Financial wellbeing

My definition of Financial wellbeing is about feeling secure and in control – i.e. being healthy, happy & comfortable with your money.

It is about knowing that you or your family can pay the bills today, can deal with the unexpected, and are on track for a healthy financial future. In short, it is about being confident and feeling financially empowered. Let’s take the Covid-19 pandemic as an example. No one could have predicted the vast economic impact to the country it would have, but what it did reveal was that many people had no capacity to cope with the unexpected.

Financial wellbeing is good for everyone

As well as financial wellbeing, I believe there are five other components of wellbeing:

  1. Physical – Used to rank the highest; with poor health, anyone’s life can be severely constrained.
  2. Mental – Nowadays with so much more awareness and understanding of mental health, this issue probably ranks equally with the physical. Poor mental well-being can be debilitating over time if not addressed.
  3. Emotional – For me, this is different to the above as it is about having good relationships with yourself, loved ones, friends, family etc.
  4. Educational – Very essential during pre-Adulthood because it will influence your vocational journey and will continue to provide technical growth.
  5. Personal Growth – This is my favourite, an endless journey when the other five well-beings are optimally in sync. This, in my opinion, provides the most satisfaction and fulfilment in life.

Financial well-being, along with the 5 components mentioned above, is fundamental and attention is needed for all.

Every individual needs to optimise and balance each component in accordance with their individual Beliefs, Values and Attitudes.

Poor financial wellbeing

Poor financial wellbeing affects tens of millions of people today and has the potential to hold the UK back.

A recent survey found 11.5m people have less than £100 in savings to fall back on. 9m people often borrow to buy food or pay for bills. 22m people say they don’t know enough to plan for their retirement. And 5.3m children do not get a meaningful financial education (Money Advice Service, 2018).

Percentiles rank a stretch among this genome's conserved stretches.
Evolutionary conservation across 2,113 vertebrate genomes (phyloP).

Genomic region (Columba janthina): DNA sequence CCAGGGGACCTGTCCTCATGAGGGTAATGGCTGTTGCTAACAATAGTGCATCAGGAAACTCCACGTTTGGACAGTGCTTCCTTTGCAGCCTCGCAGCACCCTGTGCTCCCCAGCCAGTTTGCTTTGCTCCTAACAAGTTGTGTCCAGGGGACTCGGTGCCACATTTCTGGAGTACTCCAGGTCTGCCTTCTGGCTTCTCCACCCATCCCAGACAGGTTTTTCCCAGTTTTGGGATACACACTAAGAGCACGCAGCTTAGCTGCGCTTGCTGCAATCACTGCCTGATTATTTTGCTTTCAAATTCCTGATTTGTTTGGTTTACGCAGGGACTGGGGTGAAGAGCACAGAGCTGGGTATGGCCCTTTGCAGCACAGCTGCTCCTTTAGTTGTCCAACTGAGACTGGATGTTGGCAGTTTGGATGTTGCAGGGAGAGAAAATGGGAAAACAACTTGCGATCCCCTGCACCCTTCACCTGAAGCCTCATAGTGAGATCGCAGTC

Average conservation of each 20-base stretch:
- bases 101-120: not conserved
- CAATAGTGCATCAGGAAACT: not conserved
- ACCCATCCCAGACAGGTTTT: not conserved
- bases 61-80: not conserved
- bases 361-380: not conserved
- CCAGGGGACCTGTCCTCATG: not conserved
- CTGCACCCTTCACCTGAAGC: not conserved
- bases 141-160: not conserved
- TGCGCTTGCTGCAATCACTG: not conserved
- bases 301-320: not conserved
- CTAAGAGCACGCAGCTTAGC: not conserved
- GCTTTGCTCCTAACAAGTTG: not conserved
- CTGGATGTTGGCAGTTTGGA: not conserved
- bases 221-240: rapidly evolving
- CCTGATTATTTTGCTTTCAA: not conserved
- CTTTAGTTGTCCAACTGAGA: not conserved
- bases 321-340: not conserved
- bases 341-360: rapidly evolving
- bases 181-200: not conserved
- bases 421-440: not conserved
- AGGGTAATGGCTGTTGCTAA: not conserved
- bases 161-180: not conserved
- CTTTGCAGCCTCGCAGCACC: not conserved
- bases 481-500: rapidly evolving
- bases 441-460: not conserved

Take control

You might be young now but having a better understanding of what you can do now, will help you in the future.

Some positive ways to use and manage your money
The enemies of financial wellbeing
  • Buy experiences not “stuff”
  • Understand your income vs outgoings with simple budgeting techniques
  • Take control and educate yourself to become a savvy spender.
  • Savings & Investments
  • create realistic options
  • Have a clear path & plan to objectives.
  • Not having control over your finances (uncertainty is a big enemy)
  • Lack of education & understanding
  • Materialism (wanting to accrue ‘stuff’)
  • Comparing yourself with others.
  • Advertising which implies you are not good enough unless you buy product
  • Measuring money as success.

For me, the key to financial wellbeing is to have a plan – not one that focuses just on making you wealthier but making you happier.

A blog post by Yogesh Nakarja

Yogesh is a professional Financial Adviser at Lighthouse Financial Advice Ltd. and has conducted several financial education workshops in schools in and around London.

For more on the above and other money subjects, check out the Your Money Matters here.